It’s my favorite time of year. Time to dress up; debut a new character or be an old favorite. No, I am not early for Halloween. It’s convention and Faire season! Events where merely wearing a corset or a pair of cat ears is yawn-worthy. I find dressing up as a beloved character to be fun and freeing. I have a full closet of various garb ranging from cats to steampunk to pirates. But I am always on the lookout for new characters and challenges. In fact, new planning and construction can be almost more fun than the actual wearing.
As a self-taught maker, I love to design and make my own interpretation of a character. This however, means that a variety of skills are needed to enact my vision. While I can use a sewing machine, scissors and a glue gun with the best of them, there are other less common tools that are quite useful during planning and construction. I thought I’d highlight three of my favorite—a French curve set, a heat source to shape craft foam, and my anvil with a hammer.
I often start planning a new costume construction by choosing an existing sewing pattern close to my character design garment. But there are times a common sewing pattern does not get close enough to my vision, and this is where my French curve set comes in. Sometimes I need to mix a couple of patterns together (frankenpattern) in order to recreate the perfect pattern in my head. Often this mixing needs minor pattern redrafting to work. The French curves help smooth out and balance curved seamlines, allowing the changes to match correctly with other adjoining pieces. I anticipate needing these soon on the new Cosplay I am currently working on. (Hint, it’s a DC villainess).
Using a heat source to mold Craft foam is a big trend in our cosplay community. It’s used to make armor, weapons, and common accessories. It’s also a technique I am just learning how to do, but I love the results of my initial experimental accessories. The best part is all you need is a heat source like an oven, a carefully used stovetop, or a heat gun. How great is it to not need an extra expensive special tool to complete your costume? First thing you learn working with foam—be careful, it’s hot! It’s fairly easy to use, especially if you follow one of the many tutorials on the internet, and if you are careful and precise, you can make just what you need for your next costume—accessory or armor.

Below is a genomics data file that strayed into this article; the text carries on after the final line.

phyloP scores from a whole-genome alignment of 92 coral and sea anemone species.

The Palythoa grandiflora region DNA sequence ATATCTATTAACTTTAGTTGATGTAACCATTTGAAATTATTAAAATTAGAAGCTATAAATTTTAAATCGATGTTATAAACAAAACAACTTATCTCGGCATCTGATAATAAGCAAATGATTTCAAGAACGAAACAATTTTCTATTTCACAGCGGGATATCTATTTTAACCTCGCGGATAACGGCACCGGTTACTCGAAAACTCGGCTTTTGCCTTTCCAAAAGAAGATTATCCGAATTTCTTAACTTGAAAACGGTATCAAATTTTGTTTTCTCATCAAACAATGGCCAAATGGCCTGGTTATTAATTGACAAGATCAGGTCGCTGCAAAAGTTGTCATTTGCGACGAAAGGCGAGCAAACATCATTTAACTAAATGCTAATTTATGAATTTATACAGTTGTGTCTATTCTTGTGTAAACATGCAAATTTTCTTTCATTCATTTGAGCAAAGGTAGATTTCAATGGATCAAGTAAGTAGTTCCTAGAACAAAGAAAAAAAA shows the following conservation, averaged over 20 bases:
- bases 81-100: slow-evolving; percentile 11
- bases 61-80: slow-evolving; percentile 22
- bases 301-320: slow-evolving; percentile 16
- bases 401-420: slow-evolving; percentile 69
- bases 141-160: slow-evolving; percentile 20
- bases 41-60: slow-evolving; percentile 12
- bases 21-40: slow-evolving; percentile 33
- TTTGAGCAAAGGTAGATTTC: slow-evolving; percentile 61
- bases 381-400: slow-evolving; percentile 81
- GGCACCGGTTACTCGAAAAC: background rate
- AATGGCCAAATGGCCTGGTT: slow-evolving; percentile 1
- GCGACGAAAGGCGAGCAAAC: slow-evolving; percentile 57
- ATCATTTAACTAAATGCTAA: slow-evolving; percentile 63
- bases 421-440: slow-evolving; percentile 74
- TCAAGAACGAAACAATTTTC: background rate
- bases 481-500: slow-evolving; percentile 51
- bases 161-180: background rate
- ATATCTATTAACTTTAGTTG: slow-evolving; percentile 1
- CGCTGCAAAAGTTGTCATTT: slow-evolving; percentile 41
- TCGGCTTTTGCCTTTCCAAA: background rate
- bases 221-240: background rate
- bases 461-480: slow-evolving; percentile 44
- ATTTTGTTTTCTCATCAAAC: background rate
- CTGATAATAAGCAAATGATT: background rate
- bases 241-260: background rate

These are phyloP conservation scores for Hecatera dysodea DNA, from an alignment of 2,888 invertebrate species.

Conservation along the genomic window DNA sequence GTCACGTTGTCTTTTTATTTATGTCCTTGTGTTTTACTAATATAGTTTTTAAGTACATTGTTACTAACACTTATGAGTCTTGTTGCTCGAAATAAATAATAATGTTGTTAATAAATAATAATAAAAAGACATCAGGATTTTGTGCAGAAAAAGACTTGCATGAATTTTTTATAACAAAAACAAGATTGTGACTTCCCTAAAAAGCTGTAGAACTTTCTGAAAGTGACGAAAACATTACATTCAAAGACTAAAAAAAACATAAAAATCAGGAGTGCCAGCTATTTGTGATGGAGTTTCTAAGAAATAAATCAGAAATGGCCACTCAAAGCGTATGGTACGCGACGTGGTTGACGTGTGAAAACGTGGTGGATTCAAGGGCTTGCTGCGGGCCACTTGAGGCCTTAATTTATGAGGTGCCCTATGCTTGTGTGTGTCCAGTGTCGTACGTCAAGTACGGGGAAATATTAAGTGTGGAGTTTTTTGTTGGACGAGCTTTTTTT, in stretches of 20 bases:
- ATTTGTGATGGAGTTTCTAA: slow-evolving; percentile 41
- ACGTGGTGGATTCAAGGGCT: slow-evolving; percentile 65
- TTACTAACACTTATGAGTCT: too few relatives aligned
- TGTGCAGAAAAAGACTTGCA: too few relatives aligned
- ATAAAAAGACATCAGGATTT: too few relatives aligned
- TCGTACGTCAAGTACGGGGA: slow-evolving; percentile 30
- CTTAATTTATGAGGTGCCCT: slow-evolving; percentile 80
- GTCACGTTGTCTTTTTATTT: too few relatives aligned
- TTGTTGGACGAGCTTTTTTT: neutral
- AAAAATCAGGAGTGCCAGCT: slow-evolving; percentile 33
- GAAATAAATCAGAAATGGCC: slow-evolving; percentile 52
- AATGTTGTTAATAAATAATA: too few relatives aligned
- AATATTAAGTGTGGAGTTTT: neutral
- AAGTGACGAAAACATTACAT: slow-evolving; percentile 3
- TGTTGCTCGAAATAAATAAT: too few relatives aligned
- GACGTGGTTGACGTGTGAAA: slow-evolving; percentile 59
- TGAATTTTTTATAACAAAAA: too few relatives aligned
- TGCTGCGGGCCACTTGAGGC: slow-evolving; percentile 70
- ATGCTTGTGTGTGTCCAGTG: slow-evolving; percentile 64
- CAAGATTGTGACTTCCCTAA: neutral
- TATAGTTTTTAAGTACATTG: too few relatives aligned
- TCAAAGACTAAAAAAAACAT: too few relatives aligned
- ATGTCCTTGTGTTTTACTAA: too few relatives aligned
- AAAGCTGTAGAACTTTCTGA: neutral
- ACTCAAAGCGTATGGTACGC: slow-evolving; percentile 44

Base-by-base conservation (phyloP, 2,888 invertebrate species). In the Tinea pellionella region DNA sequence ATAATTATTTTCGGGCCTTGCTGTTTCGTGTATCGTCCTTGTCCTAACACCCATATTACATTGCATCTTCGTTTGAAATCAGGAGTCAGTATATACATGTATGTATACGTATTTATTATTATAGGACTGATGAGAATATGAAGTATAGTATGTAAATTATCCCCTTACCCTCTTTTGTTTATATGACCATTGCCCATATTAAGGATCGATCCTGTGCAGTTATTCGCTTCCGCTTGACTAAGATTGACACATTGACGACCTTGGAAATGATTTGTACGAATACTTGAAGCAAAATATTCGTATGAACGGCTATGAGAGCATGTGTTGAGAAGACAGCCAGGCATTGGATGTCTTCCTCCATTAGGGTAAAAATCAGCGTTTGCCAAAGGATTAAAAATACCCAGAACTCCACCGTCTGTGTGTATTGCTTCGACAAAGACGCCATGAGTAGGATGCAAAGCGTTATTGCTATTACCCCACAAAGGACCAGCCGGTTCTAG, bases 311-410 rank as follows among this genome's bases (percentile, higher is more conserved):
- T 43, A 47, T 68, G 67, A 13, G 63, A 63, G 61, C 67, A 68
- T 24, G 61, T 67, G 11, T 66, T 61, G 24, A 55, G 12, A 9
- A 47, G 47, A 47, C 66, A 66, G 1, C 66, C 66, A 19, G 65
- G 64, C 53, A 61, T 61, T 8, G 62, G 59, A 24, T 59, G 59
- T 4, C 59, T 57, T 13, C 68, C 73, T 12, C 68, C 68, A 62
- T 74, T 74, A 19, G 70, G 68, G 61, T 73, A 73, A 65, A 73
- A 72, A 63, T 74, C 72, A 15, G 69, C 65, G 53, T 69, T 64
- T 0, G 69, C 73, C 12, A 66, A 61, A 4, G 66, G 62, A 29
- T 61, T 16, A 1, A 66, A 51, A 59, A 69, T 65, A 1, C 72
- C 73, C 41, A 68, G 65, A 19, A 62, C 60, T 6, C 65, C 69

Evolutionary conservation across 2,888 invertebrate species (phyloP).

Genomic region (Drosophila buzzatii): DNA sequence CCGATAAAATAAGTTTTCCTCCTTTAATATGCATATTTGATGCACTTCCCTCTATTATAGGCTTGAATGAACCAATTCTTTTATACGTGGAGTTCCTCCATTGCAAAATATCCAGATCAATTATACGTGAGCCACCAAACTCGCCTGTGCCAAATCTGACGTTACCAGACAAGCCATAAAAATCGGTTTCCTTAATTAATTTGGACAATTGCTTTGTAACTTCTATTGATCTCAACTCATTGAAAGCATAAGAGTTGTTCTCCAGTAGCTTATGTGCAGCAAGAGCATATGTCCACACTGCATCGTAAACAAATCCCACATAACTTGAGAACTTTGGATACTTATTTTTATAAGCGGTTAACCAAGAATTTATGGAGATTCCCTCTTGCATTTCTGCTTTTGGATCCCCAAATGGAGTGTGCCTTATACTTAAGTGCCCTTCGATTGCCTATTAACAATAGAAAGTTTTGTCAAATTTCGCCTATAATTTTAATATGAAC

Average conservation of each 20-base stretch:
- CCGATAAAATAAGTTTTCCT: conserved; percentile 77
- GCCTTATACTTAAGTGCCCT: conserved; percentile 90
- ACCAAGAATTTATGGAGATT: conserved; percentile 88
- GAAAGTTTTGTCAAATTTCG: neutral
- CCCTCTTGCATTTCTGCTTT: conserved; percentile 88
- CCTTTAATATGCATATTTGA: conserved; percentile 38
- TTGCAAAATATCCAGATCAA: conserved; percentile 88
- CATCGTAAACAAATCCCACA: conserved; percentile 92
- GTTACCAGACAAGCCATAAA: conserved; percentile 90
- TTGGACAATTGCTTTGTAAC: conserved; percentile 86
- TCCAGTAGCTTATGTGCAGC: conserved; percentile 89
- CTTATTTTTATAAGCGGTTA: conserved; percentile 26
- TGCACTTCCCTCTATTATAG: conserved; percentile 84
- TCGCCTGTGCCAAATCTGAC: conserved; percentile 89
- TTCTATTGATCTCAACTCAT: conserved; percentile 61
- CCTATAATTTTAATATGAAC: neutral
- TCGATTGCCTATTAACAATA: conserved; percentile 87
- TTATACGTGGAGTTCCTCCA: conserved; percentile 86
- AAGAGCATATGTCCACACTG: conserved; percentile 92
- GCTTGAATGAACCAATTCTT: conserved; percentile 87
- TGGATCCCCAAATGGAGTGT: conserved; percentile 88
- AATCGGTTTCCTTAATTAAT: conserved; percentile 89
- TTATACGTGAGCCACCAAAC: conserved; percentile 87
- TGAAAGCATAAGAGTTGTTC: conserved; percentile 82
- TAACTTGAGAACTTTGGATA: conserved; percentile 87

I left my all-time favorite tool for last. My friends and family thought I was crazy when I told them I bought a mini anvil. It has been one of the best tools I’ve ever invested in, mainly because I love Renaissance Faire. I LOVE a good-looking bodice. Bodices and corsets are a passion of mine, so I am fairly skilled at setting grommets. However, my grommets became better looking and more enduring after I started using my anvil to set them. Basically, all you need to do is mark and cut, insert grommet pieces, properly align the garment and grommet on the anvil, and finally hammer the grommet carefully and precisely in place. It’s also a great skill for stress-relief. The anvil with a hammer can also be useful when setting rivets and snaps, depending on the type. I also sometimes use them when setting closure hardware-like magnetic snaps and turn-locks in a bag. But I frequently look for any excuse to break out my hammer and anvil.
Of course the most important tool of all when cosplaying is your imagination. With imagination and determination, you can create any character that strikes your fancy. You don’t need any other specialized tools beyond that. Whether you sew, gather, or buy new, it’s the fun of donning the clothes of your favorite character that matters. But tools are fun too, and for me, I lose motivation to finish a costume if the making isn’t almost as fun as the wearing. However you love to Cosplay, get out there, make it, wear it, and have lots of fun with it.